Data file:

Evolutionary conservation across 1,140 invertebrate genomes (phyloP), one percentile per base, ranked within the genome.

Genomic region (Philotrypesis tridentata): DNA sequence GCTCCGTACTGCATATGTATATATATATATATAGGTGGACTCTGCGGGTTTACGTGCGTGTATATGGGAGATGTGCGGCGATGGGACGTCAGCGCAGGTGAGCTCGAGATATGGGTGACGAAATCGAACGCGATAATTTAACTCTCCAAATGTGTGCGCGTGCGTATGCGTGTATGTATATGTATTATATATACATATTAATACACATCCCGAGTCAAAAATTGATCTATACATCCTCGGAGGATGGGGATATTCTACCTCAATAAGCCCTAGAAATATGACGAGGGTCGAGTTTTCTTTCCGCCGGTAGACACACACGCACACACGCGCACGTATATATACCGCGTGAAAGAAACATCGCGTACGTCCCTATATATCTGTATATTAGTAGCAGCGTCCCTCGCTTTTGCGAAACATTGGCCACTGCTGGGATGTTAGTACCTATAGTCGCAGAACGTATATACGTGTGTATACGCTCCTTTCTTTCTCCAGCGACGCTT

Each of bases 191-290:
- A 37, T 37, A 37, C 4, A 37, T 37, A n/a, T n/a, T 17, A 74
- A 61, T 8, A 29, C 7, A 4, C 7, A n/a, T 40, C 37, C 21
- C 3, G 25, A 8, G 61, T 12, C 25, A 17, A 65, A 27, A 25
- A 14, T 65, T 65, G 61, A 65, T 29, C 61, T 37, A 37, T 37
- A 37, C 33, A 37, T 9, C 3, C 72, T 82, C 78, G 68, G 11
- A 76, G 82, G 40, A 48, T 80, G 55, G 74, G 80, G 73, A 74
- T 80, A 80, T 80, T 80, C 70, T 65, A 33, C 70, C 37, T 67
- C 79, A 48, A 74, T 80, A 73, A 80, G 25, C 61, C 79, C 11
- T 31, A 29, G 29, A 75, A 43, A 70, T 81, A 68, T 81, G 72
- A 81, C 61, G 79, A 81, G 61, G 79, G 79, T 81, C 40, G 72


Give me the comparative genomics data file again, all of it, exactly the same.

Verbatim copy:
Evolutionary conservation across 1,140 invertebrate genomes (phyloP), one percentile per base, ranked within the genome.

Genomic region (Philotrypesis tridentata): DNA sequence GCTCCGTACTGCATATGTATATATATATATATAGGTGGACTCTGCGGGTTTACGTGCGTGTATATGGGAGATGTGCGGCGATGGGACGTCAGCGCAGGTGAGCTCGAGATATGGGTGACGAAATCGAACGCGATAATTTAACTCTCCAAATGTGTGCGCGTGCGTATGCGTGTATGTATATGTATTATATATACATATTAATACACATCCCGAGTCAAAAATTGATCTATACATCCTCGGAGGATGGGGATATTCTACCTCAATAAGCCCTAGAAATATGACGAGGGTCGAGTTTTCTTTCCGCCGGTAGACACACACGCACACACGCGCACGTATATATACCGCGTGAAAGAAACATCGCGTACGTCCCTATATATCTGTATATTAGTAGCAGCGTCCCTCGCTTTTGCGAAACATTGGCCACTGCTGGGATGTTAGTACCTATAGTCGCAGAACGTATATACGTGTGTATACGCTCCTTTCTTTCTCCAGCGACGCTT

Each of bases 191-290:
- A 37, T 37, A 37, C 4, A 37, T 37, A n/a, T n/a, T 17, A 74
- A 61, T 8, A 29, C 7, A 4, C 7, A n/a, T 40, C 37, C 21
- C 3, G 25, A 8, G 61, T 12, C 25, A 17, A 65, A 27, A 25
- A 14, T 65, T 65, G 61, A 65, T 29, C 61, T 37, A 37, T 37
- A 37, C 33, A 37, T 9, C 3, C 72, T 82, C 78, G 68, G 11
- A 76, G 82, G 40, A 48, T 80, G 55, G 74, G 80, G 73, A 74
- T 80, A 80, T 80, T 80, C 70, T 65, A 33, C 70, C 37, T 67
- C 79, A 48, A 74, T 80, A 73, A 80, G 25, C 61, C 79, C 11
- T 31, A 29, G 29, A 75, A 43, A 70, T 81, A 68, T 81, G 72
- A 81, C 61, G 79, A 81, G 61, G 79, G 79, T 81, C 40, G 72